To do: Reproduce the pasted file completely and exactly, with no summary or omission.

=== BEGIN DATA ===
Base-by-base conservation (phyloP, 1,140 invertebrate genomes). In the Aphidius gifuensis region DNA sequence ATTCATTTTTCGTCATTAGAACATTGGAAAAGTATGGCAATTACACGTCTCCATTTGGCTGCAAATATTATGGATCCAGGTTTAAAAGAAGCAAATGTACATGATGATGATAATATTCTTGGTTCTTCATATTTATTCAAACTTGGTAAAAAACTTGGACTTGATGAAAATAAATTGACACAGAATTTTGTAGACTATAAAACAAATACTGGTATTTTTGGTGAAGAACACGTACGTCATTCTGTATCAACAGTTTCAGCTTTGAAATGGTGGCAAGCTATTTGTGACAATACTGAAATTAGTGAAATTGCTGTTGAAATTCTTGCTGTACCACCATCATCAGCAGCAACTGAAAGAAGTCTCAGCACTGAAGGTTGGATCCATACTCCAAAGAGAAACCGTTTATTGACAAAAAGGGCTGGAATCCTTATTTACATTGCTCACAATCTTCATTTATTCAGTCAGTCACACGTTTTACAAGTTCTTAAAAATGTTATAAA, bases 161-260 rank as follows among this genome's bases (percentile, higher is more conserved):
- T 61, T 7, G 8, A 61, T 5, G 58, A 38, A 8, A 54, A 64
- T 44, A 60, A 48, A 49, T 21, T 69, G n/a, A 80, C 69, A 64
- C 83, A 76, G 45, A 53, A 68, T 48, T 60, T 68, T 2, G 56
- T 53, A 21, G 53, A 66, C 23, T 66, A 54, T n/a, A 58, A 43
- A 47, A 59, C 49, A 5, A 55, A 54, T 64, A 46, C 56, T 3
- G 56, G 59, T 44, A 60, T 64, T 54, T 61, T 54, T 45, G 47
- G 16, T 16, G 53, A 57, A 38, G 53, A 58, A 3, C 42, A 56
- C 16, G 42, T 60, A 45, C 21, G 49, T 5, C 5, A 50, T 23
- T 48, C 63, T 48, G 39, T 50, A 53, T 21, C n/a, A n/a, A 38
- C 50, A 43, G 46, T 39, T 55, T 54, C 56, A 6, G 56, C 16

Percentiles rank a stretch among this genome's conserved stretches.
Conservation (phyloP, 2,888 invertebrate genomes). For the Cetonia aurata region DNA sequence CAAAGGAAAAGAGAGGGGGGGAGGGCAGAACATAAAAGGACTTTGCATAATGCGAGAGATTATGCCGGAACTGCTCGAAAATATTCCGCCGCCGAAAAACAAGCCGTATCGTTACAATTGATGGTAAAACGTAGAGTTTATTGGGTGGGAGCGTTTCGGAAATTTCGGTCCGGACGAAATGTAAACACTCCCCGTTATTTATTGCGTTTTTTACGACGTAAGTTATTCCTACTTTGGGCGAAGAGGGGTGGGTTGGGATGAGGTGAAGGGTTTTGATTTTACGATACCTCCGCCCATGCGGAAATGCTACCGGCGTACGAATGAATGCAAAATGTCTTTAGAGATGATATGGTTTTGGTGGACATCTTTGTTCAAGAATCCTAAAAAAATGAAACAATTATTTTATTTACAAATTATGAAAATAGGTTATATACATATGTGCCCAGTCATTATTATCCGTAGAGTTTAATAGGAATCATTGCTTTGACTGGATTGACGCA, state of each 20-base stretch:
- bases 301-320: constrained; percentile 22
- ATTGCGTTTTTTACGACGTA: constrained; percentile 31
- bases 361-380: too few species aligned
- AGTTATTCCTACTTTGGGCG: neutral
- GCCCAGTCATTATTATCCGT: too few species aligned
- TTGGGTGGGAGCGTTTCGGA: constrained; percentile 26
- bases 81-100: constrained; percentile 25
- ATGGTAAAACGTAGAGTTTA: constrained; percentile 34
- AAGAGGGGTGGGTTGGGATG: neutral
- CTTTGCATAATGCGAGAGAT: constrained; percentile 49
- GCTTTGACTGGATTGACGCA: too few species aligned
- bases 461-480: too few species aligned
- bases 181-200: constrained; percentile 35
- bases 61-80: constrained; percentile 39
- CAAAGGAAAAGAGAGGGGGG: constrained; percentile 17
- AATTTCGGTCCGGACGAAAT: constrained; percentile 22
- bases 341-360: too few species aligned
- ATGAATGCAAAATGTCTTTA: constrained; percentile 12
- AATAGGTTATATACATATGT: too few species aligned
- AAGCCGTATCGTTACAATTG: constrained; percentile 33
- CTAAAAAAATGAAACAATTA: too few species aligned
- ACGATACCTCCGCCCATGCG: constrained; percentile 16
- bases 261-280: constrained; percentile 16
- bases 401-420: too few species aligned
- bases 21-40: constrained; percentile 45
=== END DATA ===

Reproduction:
Base-by-base conservation (phyloP, 1,140 invertebrate genomes). In the Aphidius gifuensis region DNA sequence ATTCATTTTTCGTCATTAGAACATTGGAAAAGTATGGCAATTACACGTCTCCATTTGGCTGCAAATATTATGGATCCAGGTTTAAAAGAAGCAAATGTACATGATGATGATAATATTCTTGGTTCTTCATATTTATTCAAACTTGGTAAAAAACTTGGACTTGATGAAAATAAATTGACACAGAATTTTGTAGACTATAAAACAAATACTGGTATTTTTGGTGAAGAACACGTACGTCATTCTGTATCAACAGTTTCAGCTTTGAAATGGTGGCAAGCTATTTGTGACAATACTGAAATTAGTGAAATTGCTGTTGAAATTCTTGCTGTACCACCATCATCAGCAGCAACTGAAAGAAGTCTCAGCACTGAAGGTTGGATCCATACTCCAAAGAGAAACCGTTTATTGACAAAAAGGGCTGGAATCCTTATTTACATTGCTCACAATCTTCATTTATTCAGTCAGTCACACGTTTTACAAGTTCTTAAAAATGTTATAAA, bases 161-260 rank as follows among this genome's bases (percentile, higher is more conserved):
- T 61, T 7, G 8, A 61, T 5, G 58, A 38, A 8, A 54, A 64
- T 44, A 60, A 48, A 49, T 21, T 69, G n/a, A 80, C 69, A 64
- C 83, A 76, G 45, A 53, A 68, T 48, T 60, T 68, T 2, G 56
- T 53, A 21, G 53, A 66, C 23, T 66, A 54, T n/a, A 58, A 43
- A 47, A 59, C 49, A 5, A 55, A 54, T 64, A 46, C 56, T 3
- G 56, G 59, T 44, A 60, T 64, T 54, T 61, T 54, T 45, G 47
- G 16, T 16, G 53, A 57, A 38, G 53, A 58, A 3, C 42, A 56
- C 16, G 42, T 60, A 45, C 21, G 49, T 5, C 5, A 50, T 23
- T 48, C 63, T 48, G 39, T 50, A 53, T 21, C n/a, A n/a, A 38
- C 50, A 43, G 46, T 39, T 55, T 54, C 56, A 6, G 56, C 16

Percentiles rank a stretch among this genome's conserved stretches.
Conservation (phyloP, 2,888 invertebrate genomes). For the Cetonia aurata region DNA sequence CAAAGGAAAAGAGAGGGGGGGAGGGCAGAACATAAAAGGACTTTGCATAATGCGAGAGATTATGCCGGAACTGCTCGAAAATATTCCGCCGCCGAAAAACAAGCCGTATCGTTACAATTGATGGTAAAACGTAGAGTTTATTGGGTGGGAGCGTTTCGGAAATTTCGGTCCGGACGAAATGTAAACACTCCCCGTTATTTATTGCGTTTTTTACGACGTAAGTTATTCCTACTTTGGGCGAAGAGGGGTGGGTTGGGATGAGGTGAAGGGTTTTGATTTTACGATACCTCCGCCCATGCGGAAATGCTACCGGCGTACGAATGAATGCAAAATGTCTTTAGAGATGATATGGTTTTGGTGGACATCTTTGTTCAAGAATCCTAAAAAAATGAAACAATTATTTTATTTACAAATTATGAAAATAGGTTATATACATATGTGCCCAGTCATTATTATCCGTAGAGTTTAATAGGAATCATTGCTTTGACTGGATTGACGCA, state of each 20-base stretch:
- bases 301-320: constrained; percentile 22
- ATTGCGTTTTTTACGACGTA: constrained; percentile 31
- bases 361-380: too few species aligned
- AGTTATTCCTACTTTGGGCG: neutral
- GCCCAGTCATTATTATCCGT: too few species aligned
- TTGGGTGGGAGCGTTTCGGA: constrained; percentile 26
- bases 81-100: constrained; percentile 25
- ATGGTAAAACGTAGAGTTTA: constrained; percentile 34
- AAGAGGGGTGGGTTGGGATG: neutral
- CTTTGCATAATGCGAGAGAT: constrained; percentile 49
- GCTTTGACTGGATTGACGCA: too few species aligned
- bases 461-480: too few species aligned
- bases 181-200: constrained; percentile 35
- bases 61-80: constrained; percentile 39
- CAAAGGAAAAGAGAGGGGGG: constrained; percentile 17
- AATTTCGGTCCGGACGAAAT: constrained; percentile 22
- bases 341-360: too few species aligned
- ATGAATGCAAAATGTCTTTA: constrained; percentile 12
- AATAGGTTATATACATATGT: too few species aligned
- AAGCCGTATCGTTACAATTG: constrained; percentile 33
- CTAAAAAAATGAAACAATTA: too few species aligned
- ACGATACCTCCGCCCATGCG: constrained; percentile 16
- bases 261-280: constrained; percentile 16
- bases 401-420: too few species aligned
- bases 21-40: constrained; percentile 45